Moms, How Well Are You Dating the Father of Your Child?

Moms, How Well Are You Dating the Father of Your Child?


In a new initiative by Rabitat ‘Meet the Mom,’ we invited super moms Shweta, Radhika, and Shweta to discuss the joys and issues that come with motherhood.

Shweta is a full-time mother of a three-year-old, a photographer, and a Social Media Influencer for many moms and moms-to-be. Radhika is again a full-time mother of a three-year-old and an independent HR Consultant. Neha is also a full-time mom of a 10-year-old and Digital Marketing Head at Rabitat.

With Meet the Mom, we intend to share awesome tips, tricks and hacks with you all. We aren’t only focused on delivering the best baby products to you, we also believe that you should have the best time of your life being both a mother and a wife. Most importantly, we value your womanhood and the never-say-never spirit.

This episode is about how relationships change after the arrival of the child. How the husband becomes the father and the wife the mother. The couple gets promoted to this new position in life and gets so lost in it that they forget their own relationship.

As I write this, thank my multi-tasker self, I am also trying to get my three-year-old daughter to sit down and eat half-an-apple. She’s playing with her father and her father is now more of her father and less of my husband. I’m not saying this out of paranoia. Whenever we sit down at the dinner table, I admit my attention is wholly at feeding my child. And the same is on his end too. So it isn’t one-sided. This departing isn’t one-sided. We aren’t even departing, technically - we’re just learning to become parents together. But I’m afraid that we might forget that we’re spouses altogether.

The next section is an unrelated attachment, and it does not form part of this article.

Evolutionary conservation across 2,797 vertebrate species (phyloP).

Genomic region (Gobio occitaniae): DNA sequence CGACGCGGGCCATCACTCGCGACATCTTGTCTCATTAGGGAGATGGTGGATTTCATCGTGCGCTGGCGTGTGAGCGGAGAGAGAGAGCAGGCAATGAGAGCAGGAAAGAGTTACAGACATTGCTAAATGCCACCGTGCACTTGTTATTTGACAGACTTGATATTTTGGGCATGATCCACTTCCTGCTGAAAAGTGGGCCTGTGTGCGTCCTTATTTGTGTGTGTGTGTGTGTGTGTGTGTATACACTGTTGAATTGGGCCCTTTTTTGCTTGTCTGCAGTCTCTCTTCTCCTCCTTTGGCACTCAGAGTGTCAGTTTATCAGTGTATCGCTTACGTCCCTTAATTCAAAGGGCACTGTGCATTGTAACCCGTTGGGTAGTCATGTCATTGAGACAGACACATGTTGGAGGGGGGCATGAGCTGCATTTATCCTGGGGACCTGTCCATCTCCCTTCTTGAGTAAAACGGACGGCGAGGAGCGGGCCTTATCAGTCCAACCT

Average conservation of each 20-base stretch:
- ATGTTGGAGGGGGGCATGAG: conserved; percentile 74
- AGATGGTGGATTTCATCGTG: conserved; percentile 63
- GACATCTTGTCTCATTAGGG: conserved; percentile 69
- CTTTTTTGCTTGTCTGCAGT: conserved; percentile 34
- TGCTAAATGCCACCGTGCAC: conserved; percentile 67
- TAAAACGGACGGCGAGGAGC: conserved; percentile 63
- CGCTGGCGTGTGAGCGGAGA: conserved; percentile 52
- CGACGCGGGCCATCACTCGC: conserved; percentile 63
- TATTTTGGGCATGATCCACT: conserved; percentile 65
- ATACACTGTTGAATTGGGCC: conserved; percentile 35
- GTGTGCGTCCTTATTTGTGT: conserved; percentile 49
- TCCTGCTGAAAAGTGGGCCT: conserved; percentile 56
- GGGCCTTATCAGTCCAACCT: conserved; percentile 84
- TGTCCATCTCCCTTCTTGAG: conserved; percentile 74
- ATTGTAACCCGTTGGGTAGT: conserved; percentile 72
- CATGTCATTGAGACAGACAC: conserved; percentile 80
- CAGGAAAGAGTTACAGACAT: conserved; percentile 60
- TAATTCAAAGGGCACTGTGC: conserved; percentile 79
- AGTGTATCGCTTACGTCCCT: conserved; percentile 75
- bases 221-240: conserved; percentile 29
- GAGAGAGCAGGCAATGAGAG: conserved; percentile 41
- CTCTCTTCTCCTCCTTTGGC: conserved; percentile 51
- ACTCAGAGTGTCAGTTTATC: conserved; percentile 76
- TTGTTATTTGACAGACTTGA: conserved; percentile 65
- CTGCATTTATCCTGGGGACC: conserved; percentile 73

But we aren’t alone in this: This little conversation between these moms proves just that!

On being asked about ‘dating the father of her child,’ Radhika, very precisely, describes, “I would say we’re two people who get along really well, great friends, sharing a baby, living under one roof!”

Which is true in every sense! Don’t we become just partners raising a child? Our whole world changes and revolves around the baby and nothing else, as Shweta also explains and feels that even at dinner - when the family gets together after having spent the entire day apart - the talks are still mainly concerning the child.

She says, “It’s either about the home or the child. I think it becomes very point-to-point and very categorical... very household centric. It becomes very monotonous.” She further says something that is actually the basis of it all, “I think that love, that essence, that passion - everything just fades out. And nobody, I think, puts a diligent effort to hold that back.”

We don’t disagree as we all know how we start taking things for granted. The man is just the husband, after all! Who cares? Now that the baby has popped out in the world, how does the husband matter? *Wink*

Jokes apart, the conversations start with the baby and end on the baby. We tend to value the happiness of the human who’s super new to both of us and, over time, we forget that there’s a life out of that mini-world of ours. That’s a part of the world - not the entire world. Apart from the child, most of the couples have nothing else to talk about, which Shweta feels, is very unhealthy. She says that the time and effort that we put into for a child’s development and happiness are the same measures that we should put in for our own relationships.

Our relationship transitions and we become parents together. Neha suggests that we should hold on to being a couple together, which we, unfortunately, don’t.